CAAF will hear oral argument in the Navy case of United States v. Ward, No. 15-0059/NA (CAAFlog case page), on Tuesday, March 17, 2015, at 9 a.m. The case presents the following issue regarding the convening authority’s selection of members for Appellant’s court-martial:
The convening authority issued an instruction that limited court-martial member nominations to personnel only in the pay grades between E-7 and O-5. The lower court found this systematic exclusion of personnel to be error, but harmless. Should this court set aside appellant’s convictions based on the rationale of United States v. Kirkland due to the unresolved appearance of unfairness?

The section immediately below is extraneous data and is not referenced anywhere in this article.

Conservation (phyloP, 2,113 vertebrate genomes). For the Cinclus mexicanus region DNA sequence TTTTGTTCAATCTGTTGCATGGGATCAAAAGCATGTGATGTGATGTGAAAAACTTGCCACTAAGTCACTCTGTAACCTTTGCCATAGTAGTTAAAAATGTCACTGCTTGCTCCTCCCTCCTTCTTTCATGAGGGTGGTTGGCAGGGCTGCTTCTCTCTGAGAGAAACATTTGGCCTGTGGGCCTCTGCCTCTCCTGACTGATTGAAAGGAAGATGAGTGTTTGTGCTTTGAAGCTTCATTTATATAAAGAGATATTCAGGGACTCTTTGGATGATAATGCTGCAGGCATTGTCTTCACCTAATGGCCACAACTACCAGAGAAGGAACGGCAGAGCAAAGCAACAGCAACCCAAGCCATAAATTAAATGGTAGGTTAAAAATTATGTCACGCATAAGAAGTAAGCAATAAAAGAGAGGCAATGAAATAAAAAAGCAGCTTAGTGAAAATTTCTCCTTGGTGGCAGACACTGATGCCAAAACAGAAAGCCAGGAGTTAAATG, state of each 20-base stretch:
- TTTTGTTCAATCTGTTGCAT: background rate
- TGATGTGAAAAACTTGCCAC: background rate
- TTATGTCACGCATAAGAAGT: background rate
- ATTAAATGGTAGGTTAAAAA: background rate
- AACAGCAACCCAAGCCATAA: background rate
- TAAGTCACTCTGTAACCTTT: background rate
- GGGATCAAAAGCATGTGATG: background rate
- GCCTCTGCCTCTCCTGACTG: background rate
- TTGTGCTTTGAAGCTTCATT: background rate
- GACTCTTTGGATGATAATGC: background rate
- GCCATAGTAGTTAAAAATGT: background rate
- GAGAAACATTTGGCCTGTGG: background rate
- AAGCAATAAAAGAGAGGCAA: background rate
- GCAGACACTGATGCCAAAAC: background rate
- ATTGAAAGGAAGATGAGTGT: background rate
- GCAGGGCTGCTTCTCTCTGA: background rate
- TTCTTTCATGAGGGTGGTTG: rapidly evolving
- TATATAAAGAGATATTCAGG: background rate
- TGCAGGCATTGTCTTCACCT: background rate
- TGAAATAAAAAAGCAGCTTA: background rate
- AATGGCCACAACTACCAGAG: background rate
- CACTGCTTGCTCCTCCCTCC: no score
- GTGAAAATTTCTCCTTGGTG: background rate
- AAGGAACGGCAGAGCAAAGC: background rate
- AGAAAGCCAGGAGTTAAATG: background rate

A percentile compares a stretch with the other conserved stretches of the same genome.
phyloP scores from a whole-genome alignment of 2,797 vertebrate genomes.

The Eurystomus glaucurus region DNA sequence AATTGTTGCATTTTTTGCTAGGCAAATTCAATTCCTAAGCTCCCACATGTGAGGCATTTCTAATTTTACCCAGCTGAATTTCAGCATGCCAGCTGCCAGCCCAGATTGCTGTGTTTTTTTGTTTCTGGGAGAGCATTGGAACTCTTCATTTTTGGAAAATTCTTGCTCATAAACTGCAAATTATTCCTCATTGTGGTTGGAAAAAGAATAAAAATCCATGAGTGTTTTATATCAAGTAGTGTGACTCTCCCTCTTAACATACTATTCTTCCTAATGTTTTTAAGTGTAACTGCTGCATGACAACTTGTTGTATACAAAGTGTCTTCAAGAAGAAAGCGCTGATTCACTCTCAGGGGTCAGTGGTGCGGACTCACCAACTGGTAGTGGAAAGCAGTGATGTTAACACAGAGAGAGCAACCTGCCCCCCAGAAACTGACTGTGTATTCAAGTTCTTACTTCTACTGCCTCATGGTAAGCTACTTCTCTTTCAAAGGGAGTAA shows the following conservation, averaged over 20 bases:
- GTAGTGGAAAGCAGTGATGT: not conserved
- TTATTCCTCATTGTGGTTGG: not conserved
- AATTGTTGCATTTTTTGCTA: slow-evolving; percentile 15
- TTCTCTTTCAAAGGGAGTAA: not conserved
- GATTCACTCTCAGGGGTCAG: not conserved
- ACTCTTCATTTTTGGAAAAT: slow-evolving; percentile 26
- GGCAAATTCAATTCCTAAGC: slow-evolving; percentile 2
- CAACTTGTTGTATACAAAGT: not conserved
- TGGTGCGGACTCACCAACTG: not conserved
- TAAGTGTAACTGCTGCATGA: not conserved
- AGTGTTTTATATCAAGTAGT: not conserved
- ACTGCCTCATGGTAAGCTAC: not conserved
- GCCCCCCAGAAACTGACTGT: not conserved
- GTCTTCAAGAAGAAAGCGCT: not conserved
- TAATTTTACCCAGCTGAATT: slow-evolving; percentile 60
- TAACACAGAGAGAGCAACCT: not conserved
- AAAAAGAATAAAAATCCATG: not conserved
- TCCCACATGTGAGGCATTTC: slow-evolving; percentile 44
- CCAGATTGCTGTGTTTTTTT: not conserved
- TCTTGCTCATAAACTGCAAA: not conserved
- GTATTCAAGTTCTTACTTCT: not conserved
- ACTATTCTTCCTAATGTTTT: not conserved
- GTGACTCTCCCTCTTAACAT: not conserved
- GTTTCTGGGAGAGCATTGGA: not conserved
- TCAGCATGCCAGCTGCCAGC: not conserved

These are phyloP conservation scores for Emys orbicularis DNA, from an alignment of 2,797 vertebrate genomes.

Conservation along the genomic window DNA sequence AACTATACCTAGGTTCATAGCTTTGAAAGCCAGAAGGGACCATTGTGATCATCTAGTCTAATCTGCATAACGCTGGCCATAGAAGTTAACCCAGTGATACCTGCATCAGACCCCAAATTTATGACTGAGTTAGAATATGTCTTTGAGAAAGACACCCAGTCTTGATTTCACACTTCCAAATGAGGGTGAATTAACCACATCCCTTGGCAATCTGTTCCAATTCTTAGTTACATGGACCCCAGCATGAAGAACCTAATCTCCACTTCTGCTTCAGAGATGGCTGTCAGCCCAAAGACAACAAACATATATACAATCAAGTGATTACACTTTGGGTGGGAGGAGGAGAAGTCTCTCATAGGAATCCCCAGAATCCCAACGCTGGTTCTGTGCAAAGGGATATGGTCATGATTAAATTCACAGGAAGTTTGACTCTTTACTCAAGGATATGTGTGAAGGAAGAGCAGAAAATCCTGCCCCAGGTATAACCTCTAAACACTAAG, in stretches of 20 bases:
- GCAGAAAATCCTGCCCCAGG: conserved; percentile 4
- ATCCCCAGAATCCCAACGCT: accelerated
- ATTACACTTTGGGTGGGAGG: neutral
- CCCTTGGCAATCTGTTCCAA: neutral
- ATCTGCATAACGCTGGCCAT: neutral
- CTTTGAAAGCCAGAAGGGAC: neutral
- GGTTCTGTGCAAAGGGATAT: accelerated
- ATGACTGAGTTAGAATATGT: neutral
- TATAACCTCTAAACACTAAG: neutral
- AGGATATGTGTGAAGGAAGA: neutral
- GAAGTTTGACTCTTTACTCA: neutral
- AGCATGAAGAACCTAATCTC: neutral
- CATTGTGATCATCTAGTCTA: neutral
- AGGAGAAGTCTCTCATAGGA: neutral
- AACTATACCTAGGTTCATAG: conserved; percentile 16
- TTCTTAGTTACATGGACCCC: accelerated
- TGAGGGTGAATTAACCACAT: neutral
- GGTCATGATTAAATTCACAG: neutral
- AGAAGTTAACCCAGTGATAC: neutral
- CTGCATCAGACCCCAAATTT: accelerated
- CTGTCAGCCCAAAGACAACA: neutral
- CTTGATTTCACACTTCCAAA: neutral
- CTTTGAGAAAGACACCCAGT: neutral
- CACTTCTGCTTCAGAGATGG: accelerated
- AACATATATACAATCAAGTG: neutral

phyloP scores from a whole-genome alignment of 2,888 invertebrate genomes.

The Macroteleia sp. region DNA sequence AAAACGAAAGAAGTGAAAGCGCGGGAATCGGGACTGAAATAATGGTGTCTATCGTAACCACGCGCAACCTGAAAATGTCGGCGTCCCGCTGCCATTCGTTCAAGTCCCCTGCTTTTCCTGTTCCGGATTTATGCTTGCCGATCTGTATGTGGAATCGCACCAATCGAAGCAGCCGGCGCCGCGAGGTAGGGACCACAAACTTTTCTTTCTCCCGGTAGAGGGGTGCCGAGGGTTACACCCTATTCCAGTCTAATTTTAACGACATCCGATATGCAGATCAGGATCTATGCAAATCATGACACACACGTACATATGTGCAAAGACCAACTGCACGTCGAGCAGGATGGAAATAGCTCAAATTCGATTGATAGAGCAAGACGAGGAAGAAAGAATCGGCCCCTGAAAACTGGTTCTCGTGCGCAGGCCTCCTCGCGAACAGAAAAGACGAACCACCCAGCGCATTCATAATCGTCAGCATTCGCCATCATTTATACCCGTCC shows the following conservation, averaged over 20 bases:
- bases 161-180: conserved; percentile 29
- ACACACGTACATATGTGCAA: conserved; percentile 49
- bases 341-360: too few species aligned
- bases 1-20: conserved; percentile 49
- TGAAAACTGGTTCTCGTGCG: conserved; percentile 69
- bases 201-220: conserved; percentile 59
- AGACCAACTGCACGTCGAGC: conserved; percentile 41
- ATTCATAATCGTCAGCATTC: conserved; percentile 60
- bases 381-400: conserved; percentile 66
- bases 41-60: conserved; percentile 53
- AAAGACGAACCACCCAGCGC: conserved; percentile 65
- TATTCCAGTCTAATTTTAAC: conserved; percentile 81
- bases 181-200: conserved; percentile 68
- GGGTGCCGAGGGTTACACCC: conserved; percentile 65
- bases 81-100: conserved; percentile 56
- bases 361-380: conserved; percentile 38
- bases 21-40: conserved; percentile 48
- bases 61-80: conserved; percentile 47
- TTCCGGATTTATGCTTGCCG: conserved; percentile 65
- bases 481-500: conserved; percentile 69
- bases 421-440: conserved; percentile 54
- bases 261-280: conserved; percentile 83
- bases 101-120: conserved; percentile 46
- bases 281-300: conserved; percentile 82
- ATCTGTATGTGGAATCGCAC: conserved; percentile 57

Appellant was an E-2 who was convicted, contrary to his pleas of not guilty, by a general court-martial composed of members with enlisted representation, of fleeing apprehension, rape, and communicating a threat, in violation of Articles 95, 120, and 134. He was sentenced to confinement for 933 days and a dishonorable discharge.
Prior to Appellant’s court-martial, the convening authority (Commander, Naval Air Force Atlantic (COMNAVAIRLANT)) issued an instruction that required subordinate units to nominate personnel to serve on courts-martial, specifically requiring nominations in pay-grades E-7 through O-5. No members detailed to Appellant’s court-martial were outside the range of E-7 through O-5.
Congress established the criteria for member selection in Article 25 (10 U.S.C. § 825). Rank is not among those criteria. However, Appellant did not object to the composition of the panel at trial. Rather, after trial, when Appellant’s defense counsel (seemingly) first learned of the convening authority’s instruction, Appellant sought either a rehearing or a post-trial session to litigate the issue of improper exclusion of members based on rank. The convening authority denied both of Appellant’s requests.